Pit Barrel Cooker

Smoked Ribs in Winter

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Let me set the scene, it’s a sunny Sunday morning, no birds are out chirping, no squirrels running around gathering nuts, a light breeze, just what am I doing? You ask. I am getting the smoker out of the shed. It’s late December in Wisconsin. The current temp is 0 degrees (yes 0 degrees) the wind chill is -18 degrees (yes -18 degrees) by Canadian standards, I’m sure that’s cute but it’s cold for southern Wisconsin. But what I miss the most from summer and fall is a tasty rack of smoked ribs with my own dry rub and sauce. so I am not going to be shy, I’m getting my smoker out of the shed, dragging it through the snow and see what it can do at zero degrees. I did a couple of write ups on my pit barrel cooker back in August when I got it, but this is the first time I had the opportunity to light this beast in the bitter cold. This was also the reason I bought this beauty, so I could set it and forget it.

I started by dressing the racks the way I always do, the way it needs to be done. This is just a run down, you can research prepping the Ribs on other sites.

  1. Remove the membrane with paper towel
  2. Brush on a little bit of oil
  3. Cover with my dry rub recipe
    1. I make my own rub that I also use for competition so I can divulge the secret but its sweet and heat.
  4. Start the grill as described on the Pit Barrel  Website or the various Youtube videos that show you how to properly start the coals so they maintain temp for a greater amount of time.
  5. Once the smoker is up to temp, hang the meat. I was smoking 6 racks of ribs and a whole chicken.
  6. I prepared the chicken per the Pit Barrel Site, PBC Videos however I just used salt and pepper for seasoning, its how my wife likes it, and it comes out great.

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Concerns:

First the most obvious, the outside temp, temp control can be difficult at 0° with a -18° wind chill if you have to babysit your smoker, if this has stopped you from enjoying ribs in winter you need to look at a new smoker, The Pit Barrel Smoker can handle it, it was designed to be hands off once its lit no more fussing around with coals or chunks of wood every 10 minutes. With the temp at zero the smoker held 210 degrees inside the barrel for all 5 hours I had food in it and then some, I didn’t have to babysit the coals at all, just watch it smoke away from inside the house. In the summer the temp usually holds around 240, so I knew that I would have to adjust the cooking times, I just didn’t know by how much, this is where a fast thermometer comes in handy, you don’t want to stand outside in zero degrees waiting for the temp to read out, a digital meter also work you can have the meter in your house so you don’t need to go out there at all, I haven’t bought a wireless one, I have a quick thermometer.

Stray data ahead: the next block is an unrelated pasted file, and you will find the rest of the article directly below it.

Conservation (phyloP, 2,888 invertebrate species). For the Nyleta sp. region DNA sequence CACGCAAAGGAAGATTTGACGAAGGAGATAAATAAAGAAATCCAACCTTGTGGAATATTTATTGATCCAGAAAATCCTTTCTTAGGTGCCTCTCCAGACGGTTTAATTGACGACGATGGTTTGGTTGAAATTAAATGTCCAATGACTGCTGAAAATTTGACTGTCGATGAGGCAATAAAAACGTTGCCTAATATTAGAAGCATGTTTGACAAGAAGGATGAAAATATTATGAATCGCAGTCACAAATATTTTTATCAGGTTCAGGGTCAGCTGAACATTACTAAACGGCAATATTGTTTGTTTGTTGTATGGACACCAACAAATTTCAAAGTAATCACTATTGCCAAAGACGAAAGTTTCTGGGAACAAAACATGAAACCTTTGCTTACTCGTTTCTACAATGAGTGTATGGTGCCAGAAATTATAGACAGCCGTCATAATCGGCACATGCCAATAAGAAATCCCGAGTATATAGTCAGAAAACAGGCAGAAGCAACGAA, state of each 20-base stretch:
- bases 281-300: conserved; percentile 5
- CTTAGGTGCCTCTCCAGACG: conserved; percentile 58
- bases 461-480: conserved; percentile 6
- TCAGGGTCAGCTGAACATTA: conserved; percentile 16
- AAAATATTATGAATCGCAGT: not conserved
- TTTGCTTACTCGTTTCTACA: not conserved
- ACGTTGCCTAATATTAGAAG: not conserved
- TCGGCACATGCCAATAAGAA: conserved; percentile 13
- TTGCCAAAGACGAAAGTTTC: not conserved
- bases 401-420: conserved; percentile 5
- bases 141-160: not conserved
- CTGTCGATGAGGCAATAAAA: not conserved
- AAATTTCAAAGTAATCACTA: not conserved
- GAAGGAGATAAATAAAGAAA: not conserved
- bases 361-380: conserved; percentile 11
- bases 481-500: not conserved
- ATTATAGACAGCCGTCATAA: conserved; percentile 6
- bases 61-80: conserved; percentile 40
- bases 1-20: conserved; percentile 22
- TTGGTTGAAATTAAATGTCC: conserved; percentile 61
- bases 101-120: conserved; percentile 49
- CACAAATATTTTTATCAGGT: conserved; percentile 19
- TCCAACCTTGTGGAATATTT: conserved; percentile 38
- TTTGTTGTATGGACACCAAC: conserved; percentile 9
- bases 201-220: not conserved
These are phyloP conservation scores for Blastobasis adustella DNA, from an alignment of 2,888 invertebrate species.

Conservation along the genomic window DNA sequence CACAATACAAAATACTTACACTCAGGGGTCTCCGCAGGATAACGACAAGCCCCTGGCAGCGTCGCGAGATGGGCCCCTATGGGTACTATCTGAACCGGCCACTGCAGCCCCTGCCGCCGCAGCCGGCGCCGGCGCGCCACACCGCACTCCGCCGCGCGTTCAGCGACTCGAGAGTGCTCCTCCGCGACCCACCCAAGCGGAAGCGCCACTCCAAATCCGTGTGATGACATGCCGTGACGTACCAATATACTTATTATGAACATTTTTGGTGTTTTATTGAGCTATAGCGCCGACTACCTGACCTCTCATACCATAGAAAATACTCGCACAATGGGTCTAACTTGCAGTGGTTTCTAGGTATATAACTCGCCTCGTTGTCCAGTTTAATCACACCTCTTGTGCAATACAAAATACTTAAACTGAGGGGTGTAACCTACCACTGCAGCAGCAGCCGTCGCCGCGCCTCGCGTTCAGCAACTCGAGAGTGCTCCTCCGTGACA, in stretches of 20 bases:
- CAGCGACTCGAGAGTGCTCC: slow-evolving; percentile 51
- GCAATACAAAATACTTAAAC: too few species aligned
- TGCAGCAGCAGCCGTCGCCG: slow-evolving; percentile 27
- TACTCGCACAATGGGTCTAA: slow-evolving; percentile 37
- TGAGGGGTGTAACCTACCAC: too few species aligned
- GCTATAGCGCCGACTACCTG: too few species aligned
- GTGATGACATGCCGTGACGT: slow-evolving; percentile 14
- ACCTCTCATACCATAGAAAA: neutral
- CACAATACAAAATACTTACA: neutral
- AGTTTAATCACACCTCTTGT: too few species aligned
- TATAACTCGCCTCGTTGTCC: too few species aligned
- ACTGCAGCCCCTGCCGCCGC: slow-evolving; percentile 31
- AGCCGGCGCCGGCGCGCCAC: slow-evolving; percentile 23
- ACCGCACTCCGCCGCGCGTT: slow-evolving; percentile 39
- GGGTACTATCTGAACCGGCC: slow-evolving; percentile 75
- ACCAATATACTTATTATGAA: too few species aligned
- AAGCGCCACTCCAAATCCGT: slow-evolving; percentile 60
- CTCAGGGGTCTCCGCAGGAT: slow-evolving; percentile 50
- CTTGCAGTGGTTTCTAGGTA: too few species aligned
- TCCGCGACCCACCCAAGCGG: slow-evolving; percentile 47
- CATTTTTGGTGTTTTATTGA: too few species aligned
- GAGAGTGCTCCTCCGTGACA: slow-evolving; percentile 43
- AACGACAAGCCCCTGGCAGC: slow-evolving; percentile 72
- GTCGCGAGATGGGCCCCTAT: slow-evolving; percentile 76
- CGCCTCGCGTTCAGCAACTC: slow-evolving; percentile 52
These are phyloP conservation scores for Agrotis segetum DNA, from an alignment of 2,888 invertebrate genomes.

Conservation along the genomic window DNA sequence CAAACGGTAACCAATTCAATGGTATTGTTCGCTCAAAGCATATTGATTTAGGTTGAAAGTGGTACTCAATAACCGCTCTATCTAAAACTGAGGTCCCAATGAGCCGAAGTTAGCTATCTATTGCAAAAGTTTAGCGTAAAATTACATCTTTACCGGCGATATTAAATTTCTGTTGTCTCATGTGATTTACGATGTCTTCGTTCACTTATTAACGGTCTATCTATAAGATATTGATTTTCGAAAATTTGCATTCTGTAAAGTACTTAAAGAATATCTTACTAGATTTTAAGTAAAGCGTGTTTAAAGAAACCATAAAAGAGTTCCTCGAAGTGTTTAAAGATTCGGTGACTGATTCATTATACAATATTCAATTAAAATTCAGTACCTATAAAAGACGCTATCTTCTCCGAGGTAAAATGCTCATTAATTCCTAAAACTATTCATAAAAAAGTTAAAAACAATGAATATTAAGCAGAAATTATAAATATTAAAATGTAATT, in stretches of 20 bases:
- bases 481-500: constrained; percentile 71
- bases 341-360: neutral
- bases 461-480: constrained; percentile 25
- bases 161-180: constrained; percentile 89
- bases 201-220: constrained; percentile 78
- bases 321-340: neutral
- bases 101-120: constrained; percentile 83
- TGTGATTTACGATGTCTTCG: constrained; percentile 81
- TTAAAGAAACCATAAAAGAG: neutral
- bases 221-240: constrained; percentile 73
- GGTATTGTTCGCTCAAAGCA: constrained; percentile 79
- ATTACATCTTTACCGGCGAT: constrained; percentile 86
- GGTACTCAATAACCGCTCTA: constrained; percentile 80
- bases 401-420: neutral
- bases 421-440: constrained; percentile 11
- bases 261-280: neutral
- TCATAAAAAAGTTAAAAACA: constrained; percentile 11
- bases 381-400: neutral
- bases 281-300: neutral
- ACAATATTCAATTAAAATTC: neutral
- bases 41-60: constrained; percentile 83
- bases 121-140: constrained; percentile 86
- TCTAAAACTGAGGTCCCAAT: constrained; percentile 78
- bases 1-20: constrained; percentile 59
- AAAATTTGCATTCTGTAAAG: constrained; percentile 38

Orientation of the cooker, we had a northwest wind so I put the vent downwind because I didn’t want the wind blowing in the vent causing a heating issue, (fanning the flames). However the wind cooled the non-vent side a bit making hotter coals near the vent side so the meat didn’t cook perfectly even causing me to swap sides about half way through.

The Meats:

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The chicken, prep went like clockwork, I am getting pretty good at prep. However due to the outside temp and lower than usual temp in the barrel, the chicken just wouldn’t get above to 160°. At 2 hours (as directed from the PBC website) it should have been done, (my summer smoke was done at 2 hours) this time it was around 140° I gave it 30 more minutes it hit 150° then 30 minutes later it was 155° then held at 155°, I decided to pull out the chicken and finish it in my oven, 20 minutes at 350 and it was a perfect 167° and tasted like it just came out of the smoker.

The ribs near the Vent side got done quicker, at 3 hours when I pulled out the chicken, I moved the racks around to get the undone set over the hotter coals, and this worked pretty well. This was not something I needed to so in the summer, and It wasn’t a big deal, just something to look for if you smoke meat in the winter, I just gave it another 30 minutes, I should have left it an hour, pulled the ribs out one by one added the home made sauce and put them back in for 30 more minutes or so. I Pulled them out let them rest a bit and dug in, fresh smoked ribs were absolutely what I was missing.

All total the chicken took 3 hours and had to be finished in the oven, for safe eating temp. I probably could have left them in the smoker longer to see if the temp would go up again but winter in Wisconsin isn’t about the cold it’s about the lack of day light, it gets dark very early and fast and I wanted to be back in before I couldn’t see what was going on in there. The ribs took 4.5 hours total almost 5 hours, the less-done rack could have used a bit longer but all of the meat tasted great and was all cooked thoroughly. I shared my ribs with some neighbors and friends at work and have been told I should be selling them. That is about the greatest compliment a non-paid cook can get besides watching my kids chow down.

To wrap up, the pit barrel cooker performs great at zero degrees or 90 degrees. See my other write ups on the PBC.

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as always thanks for reading.

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